While we don't hold all the levers, there are areas where the CRTC can—and is—helping to advance this goal. A perfect example is the CRTC's December 2016 announcement that broadband Internet is now considered a basic telecommunications service.
At the same time, we established a new universal service objective, as just mentioned by the deputy minister. We call for all Canadians to have access to fixed broadband services at download speeds of at least 50 megabits per second and upload speeds of 10 megabits per second, as well as access to an unlimited data option. The latest wireless technology, currently known as LTE—long-term evolution—should be available not only in Canadian homes and businesses but also on major roads in Canada. By the end of 2021, we expect that 90% of Canadian households will have access to speeds matching the universal service objective. By our current estimates, it will take another decade or so after that for the remaining 10% to join them.
Mr. Chairman, 84% of Canadians have access to the Internet at the new speed targets today. However, many people, particularly those living in rural and remote areas, can only dream of this level of service. While 97% of households in urban areas have access to service that meets the universal service objective, only 37% in rural areas have similar access.
As a result, 16% of Canadian households or nearly two million Canadians still don't have access to the universal service objective speeds or unlimited data option. Fast, reliable, high-quality Internet is simply out of reach, whether physically or financially, in many parts of the country.
That message came through loud and clear during the CRTC's public hearing on basic telecommunications services. We heard from more than 50,000 people—individual Canadians, business owners and leaders of indigenous communities. Many of them told us they're being left behind in the digital age.
Coverage gaps, of course, vary by region. Smaller maritime and prairie communities often do not enjoy the high speeds of major urban centres. The worst off and most in need are almost always found in the Canadian north.
Efforts to close these gaps need to be coordinated, as they are a shared responsibility among numerous players. Beyond the CRTC, this of course includes Innovation, Science and Economic Development, as well as the provinces and territories, indigenous governments, the telecommunications industry itself and non-governmental organizations.
For its part, the CRTC has announced a new broadband fund. It will provide up to $750 million over the next five years to help pay for infrastructure to extend Internet and mobile wireless services to underserved areas. Our objective is to ensure that rural residents have comparable service to those in urban areas.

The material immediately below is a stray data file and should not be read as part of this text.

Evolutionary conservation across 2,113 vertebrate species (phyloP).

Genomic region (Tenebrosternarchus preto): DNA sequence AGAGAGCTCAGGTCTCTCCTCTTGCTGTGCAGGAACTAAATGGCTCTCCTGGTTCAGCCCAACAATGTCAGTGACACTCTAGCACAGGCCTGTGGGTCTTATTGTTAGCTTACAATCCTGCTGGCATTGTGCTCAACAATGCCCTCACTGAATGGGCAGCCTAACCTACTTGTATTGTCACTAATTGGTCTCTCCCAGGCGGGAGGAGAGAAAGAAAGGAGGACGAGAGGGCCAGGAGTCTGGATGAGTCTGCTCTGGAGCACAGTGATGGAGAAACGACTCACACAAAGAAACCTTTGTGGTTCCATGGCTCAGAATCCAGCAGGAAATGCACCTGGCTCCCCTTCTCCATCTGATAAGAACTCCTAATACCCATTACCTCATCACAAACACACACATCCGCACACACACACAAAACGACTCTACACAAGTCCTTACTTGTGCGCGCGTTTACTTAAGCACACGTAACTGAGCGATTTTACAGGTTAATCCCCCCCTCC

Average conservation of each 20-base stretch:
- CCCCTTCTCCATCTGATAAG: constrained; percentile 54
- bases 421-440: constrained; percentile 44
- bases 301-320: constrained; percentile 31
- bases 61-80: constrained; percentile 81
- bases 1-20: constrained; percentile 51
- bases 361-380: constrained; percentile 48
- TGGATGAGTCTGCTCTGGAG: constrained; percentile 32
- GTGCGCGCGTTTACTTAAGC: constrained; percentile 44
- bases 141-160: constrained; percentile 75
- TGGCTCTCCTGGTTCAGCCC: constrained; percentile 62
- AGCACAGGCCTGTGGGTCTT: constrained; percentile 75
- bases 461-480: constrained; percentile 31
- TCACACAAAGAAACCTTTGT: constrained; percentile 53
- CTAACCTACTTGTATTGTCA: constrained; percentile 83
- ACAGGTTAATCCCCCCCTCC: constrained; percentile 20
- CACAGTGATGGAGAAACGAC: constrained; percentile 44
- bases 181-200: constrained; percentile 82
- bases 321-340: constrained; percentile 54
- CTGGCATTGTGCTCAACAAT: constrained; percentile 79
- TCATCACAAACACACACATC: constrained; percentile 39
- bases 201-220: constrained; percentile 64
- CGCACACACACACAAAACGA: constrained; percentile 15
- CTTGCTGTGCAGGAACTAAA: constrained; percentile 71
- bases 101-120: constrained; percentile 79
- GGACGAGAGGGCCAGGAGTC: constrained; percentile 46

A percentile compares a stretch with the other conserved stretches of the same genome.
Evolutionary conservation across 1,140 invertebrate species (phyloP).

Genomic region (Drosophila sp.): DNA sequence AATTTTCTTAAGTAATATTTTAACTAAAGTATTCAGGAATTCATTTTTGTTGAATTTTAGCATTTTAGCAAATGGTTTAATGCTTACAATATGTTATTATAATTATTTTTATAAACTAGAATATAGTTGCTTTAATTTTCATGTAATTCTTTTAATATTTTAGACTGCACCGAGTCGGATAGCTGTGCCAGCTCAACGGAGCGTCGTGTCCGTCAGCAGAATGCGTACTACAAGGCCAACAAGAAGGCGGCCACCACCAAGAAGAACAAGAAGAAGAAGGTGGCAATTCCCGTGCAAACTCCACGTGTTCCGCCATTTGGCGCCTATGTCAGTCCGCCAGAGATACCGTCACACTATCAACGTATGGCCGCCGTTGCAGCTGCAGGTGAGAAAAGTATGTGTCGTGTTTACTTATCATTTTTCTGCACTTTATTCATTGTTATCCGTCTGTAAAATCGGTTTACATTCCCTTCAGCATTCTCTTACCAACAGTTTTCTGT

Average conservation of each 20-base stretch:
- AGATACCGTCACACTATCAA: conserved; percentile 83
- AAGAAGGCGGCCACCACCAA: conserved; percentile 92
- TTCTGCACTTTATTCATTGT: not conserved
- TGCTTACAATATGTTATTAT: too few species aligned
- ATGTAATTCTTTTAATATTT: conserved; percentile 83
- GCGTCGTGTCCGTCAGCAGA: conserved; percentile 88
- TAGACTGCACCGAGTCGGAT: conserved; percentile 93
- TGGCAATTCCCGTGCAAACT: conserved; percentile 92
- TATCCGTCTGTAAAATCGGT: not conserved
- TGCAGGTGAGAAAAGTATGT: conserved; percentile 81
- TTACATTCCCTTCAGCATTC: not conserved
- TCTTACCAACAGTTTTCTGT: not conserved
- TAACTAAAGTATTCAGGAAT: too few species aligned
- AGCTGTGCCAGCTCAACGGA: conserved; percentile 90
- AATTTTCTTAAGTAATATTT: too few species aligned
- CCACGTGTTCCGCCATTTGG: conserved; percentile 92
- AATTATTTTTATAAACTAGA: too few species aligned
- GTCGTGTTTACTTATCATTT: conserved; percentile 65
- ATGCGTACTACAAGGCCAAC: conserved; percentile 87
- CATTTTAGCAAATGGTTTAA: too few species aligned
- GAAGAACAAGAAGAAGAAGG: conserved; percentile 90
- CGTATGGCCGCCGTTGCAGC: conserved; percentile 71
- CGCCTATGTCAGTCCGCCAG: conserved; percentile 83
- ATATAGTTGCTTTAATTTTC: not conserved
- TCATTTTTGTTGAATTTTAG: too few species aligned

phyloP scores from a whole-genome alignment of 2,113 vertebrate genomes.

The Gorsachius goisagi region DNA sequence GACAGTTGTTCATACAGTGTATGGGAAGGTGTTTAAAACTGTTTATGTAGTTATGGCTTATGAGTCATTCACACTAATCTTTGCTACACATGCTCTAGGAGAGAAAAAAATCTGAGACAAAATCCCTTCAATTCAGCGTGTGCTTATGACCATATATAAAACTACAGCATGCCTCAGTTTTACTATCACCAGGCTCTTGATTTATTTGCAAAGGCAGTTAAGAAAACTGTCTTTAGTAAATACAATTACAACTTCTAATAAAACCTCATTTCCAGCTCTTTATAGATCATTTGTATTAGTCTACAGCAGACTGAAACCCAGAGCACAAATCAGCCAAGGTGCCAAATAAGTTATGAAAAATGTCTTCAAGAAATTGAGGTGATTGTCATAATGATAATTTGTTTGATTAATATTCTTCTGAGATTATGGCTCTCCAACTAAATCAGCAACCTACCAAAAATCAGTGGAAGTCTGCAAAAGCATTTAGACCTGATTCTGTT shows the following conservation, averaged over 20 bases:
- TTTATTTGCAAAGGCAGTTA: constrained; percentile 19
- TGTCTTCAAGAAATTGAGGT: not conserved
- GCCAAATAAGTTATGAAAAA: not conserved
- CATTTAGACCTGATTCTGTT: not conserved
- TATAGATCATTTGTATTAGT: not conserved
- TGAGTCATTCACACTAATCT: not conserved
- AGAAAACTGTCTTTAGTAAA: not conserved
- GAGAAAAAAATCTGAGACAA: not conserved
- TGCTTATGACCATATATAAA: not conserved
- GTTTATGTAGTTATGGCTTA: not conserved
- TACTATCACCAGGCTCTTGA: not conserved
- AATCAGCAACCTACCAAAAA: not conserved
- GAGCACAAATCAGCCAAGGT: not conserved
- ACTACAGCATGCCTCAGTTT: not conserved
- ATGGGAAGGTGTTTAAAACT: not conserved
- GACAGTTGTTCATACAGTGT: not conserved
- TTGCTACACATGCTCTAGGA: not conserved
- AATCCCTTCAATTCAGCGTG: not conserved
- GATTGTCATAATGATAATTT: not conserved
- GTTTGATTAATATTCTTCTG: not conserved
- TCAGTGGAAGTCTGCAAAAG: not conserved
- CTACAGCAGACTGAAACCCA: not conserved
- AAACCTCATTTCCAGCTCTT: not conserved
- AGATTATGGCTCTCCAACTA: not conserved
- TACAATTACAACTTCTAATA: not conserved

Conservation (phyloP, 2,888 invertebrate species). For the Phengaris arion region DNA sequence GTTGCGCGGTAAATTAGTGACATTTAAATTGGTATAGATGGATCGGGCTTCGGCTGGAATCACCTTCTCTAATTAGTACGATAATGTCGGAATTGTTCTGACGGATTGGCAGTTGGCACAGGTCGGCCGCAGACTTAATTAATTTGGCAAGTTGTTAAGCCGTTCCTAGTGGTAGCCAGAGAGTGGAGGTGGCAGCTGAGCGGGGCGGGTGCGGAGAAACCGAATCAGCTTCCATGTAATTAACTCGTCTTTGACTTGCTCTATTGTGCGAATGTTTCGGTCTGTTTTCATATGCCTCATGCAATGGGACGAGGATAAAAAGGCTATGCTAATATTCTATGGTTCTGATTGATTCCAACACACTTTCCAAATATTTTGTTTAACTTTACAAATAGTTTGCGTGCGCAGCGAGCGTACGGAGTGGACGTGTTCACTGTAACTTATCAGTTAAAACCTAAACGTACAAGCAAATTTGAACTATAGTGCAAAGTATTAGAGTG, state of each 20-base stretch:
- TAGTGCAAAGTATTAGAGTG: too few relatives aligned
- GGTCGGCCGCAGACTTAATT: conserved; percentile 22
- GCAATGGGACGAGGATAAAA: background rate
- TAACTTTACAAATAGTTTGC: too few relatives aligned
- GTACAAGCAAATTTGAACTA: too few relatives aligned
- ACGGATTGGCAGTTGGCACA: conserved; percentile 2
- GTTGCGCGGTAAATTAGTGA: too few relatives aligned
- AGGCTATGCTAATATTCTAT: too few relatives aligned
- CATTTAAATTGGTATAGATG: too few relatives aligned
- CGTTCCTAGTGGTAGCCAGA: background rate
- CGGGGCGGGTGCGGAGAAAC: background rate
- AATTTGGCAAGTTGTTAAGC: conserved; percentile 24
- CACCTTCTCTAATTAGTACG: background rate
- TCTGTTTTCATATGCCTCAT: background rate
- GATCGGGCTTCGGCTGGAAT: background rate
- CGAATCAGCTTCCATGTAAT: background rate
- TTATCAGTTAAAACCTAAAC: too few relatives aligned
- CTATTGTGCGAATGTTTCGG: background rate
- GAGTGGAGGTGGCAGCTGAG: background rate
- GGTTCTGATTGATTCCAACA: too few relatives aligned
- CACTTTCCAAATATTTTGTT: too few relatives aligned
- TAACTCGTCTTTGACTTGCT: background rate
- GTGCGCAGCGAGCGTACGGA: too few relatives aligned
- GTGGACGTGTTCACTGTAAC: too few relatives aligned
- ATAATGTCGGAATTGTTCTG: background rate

Of that $750 million to be made available, up to 10% of the annual total will be provided to improve services in satellite-dependent communities. These are communities that rely exclusively on satellite transport to receive one or more telecommunication services, such as telephone, fixed and mobile wireless, and Internet services.
Of course, when we launch our first call for applications this year, it will be important for potential applicants to know where the greatest needs are located. We agree with the Auditor General's report on this issue.
Last month—it has actually been a few months now—we published maps indicating the areas of the country that do not have access to broadband speeds of 50 megabits for download and 10 megabits for upload. The maps also identify communities without high-capacity transport infrastructure and where homes or major roads do not have access to LTE mobile wireless service. In short, the areas of the country that do not currently meet our universal service objective. We have asked Internet and wireless service providers to verify the accuracy of our maps.
This is consistent with our overall approach regarding broadband data. We make information available to the public in as much detail as possible, while respecting the confidentiality provisions of the Telecommunications Act.
In fact, we will soon publish an update to our annual communications monitoring report that will provide fresh data on broadband availability and other related information.
Moreover, a memorandum of understanding was established a number of years ago between the CRTC and Innovation, Science and Economic Development Canada. This agreement governs our collaboration and the data that is shared between our organizations. We're committed to sharing information on broadband infrastructure to support evidence-based decision-making. We're also committed to working with all levels of government as part of a collaborative effort to provide broadband Internet service to underserved Canadians.
Since announcing the details of our fund late last year, we've met with representatives from provincial and territorial governments, as well as all the relevant federal departments, to explain how the fund will work and to understand their broadband funding plans.
Mr. Chairman and members, extending broadband and mobile coverage to underserved households, businesses and along major roads will require billions of dollars in investment and infrastructure. There is no doubt that this objective is an ambitious one, in part because of our vast geography and shorter construction season in many parts of the country.
The CRTC's broadband fund is obviously just one part of the equation. It is meant to be complementary to but not a replacement for existing and future public funding and private investment.
Having detailed, accurate and up-to-date information at the disposal of the public and policy-makers will ensure that the funds are being directed to the most appropriate projects and communities. There's also no doubt that much work remains to be done. I'm confident, however, that this objective will be met in the same manner that railways and electrical grids were built in the past, by connecting one community at a time.
Thank you very much.
We will be happy to answer any questions you may have.
Philippe Le Goff